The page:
Shonibare was a Turner prize nominee in 2004, and was also awarded the decoration of Member of the ‘Most Excellent Order of the British Empire’ or MBE, a title he has added to his professional name. Shonibare was notably commissioned by Okwui Enwezor at Documenta 11, Kassel, in 2002 to create his most recognised work ‘Gallantry and Criminal Conversation’ that launched him on to an international stage. He has exhibited at the Venice Biennale and internationally at leading museums. In September 2008, his major mid-career survey commenced at the MCA Sydney and then toured to the Brooklyn Museum, New York and the Museum of African Art at the Smithsonian Institution, Washington DC. He was elected as a Royal Academician by the Royal Academy, London in 2013.
Shonibare’s work, ‘Nelson’s Ship in a Bottle’ was the 2010 Fourth Plinth Commission, and was displayed in Trafalgar Square, London, until January 2012. It was the first commission by a black British artist and was part of a national fundraising campaign organized by the Art Fund and the National Maritime Museum, who have now successfully acquired the sculpture for permanent display outside the museum’s new entrance in Greenwich Park, London.
In 2012, the Royal Opera House, London, commissioned ‘Globe Head Ballerina’ (2012) to be displayed on the exterior of the Royal Opera House, overlooking Russell Street in Covent Garden. The life-sized ballerina encased within a giant ‘snow globe’ spins slowly as if caught mid-dance, the piece appears to encapsulate a moment of performance as if stolen from the stage of the Royal Opera House.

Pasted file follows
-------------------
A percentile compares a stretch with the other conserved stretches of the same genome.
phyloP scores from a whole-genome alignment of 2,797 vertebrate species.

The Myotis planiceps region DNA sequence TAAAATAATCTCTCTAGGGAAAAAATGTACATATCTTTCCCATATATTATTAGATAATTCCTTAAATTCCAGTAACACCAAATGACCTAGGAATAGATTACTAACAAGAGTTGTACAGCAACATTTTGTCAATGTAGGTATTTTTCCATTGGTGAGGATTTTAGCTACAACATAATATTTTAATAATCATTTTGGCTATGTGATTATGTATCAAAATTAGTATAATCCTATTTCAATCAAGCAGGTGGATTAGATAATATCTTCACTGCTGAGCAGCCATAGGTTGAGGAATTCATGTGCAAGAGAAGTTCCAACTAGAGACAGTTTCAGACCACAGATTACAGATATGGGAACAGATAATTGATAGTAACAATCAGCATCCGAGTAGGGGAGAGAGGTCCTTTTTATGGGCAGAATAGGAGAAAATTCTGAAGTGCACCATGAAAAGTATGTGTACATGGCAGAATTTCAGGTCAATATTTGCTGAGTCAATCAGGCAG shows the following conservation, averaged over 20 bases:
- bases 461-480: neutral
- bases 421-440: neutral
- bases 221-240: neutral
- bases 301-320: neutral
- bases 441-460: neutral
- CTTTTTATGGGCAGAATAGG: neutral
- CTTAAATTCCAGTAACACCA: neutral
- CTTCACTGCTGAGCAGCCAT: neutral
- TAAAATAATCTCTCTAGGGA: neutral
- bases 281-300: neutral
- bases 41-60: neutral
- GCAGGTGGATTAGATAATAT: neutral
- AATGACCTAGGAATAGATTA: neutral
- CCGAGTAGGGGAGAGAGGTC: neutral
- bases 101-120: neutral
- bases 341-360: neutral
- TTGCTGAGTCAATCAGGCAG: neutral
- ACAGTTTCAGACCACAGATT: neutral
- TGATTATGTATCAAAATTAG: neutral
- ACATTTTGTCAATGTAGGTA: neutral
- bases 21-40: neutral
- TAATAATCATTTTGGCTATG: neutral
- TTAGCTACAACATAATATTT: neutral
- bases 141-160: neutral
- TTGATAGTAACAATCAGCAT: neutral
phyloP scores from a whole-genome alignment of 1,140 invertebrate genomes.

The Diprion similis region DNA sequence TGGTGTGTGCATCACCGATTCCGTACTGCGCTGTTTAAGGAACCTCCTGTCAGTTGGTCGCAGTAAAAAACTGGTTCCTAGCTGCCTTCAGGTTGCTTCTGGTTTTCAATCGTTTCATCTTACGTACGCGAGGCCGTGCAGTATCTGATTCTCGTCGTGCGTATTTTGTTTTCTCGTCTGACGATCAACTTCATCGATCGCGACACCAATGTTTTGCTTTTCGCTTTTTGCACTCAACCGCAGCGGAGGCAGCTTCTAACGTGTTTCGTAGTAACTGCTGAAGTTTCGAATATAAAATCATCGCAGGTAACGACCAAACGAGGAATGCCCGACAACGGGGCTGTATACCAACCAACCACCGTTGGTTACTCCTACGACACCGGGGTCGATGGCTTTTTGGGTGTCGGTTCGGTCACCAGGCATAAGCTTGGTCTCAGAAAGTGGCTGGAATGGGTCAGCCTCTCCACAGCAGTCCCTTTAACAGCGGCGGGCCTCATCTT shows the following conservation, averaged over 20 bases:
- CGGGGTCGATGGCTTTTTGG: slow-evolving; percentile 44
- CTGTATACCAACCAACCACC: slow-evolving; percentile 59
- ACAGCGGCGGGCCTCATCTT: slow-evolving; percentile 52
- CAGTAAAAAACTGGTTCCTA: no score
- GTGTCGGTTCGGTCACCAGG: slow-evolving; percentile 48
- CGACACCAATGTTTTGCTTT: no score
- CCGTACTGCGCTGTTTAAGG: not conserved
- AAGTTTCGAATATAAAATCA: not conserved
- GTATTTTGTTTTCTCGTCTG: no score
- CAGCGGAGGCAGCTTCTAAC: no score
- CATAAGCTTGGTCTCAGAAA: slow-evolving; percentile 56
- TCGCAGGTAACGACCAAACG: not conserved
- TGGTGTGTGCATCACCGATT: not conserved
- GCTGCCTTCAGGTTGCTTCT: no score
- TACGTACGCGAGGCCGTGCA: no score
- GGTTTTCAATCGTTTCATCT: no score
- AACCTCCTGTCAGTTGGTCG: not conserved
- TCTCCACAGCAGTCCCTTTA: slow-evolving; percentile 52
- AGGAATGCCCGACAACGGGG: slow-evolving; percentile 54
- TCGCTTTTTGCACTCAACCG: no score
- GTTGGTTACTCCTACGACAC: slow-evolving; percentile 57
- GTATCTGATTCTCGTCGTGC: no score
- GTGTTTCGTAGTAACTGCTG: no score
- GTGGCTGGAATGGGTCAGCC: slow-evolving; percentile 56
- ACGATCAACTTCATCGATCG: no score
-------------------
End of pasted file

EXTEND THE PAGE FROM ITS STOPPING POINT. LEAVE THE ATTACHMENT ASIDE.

In 2014, Doughty Hanson & Co Real Estate and Terrace Hill, commissioned ‘Wind Sculpture’ and it is installed in Howick Place, London. Measuring 6 metres by 3 metres, it explores the notion of harnessing movement through the idea of capturing and freezing a volume of wind in a moment in time.
Shonibare’s works are included in prominent collections internationally, including the Tate Collection, London; Victoria and Albert Museum, London; National Museum of African Art, Smithsonian Institute, Washington, D.C; Museum of Modern Art, New York; National Gallery of Canada, Ottawa; Moderna Museet, Stockholm; National Gallery of Modern Art in Rome and VandenBroek Foundation, The Netherlands.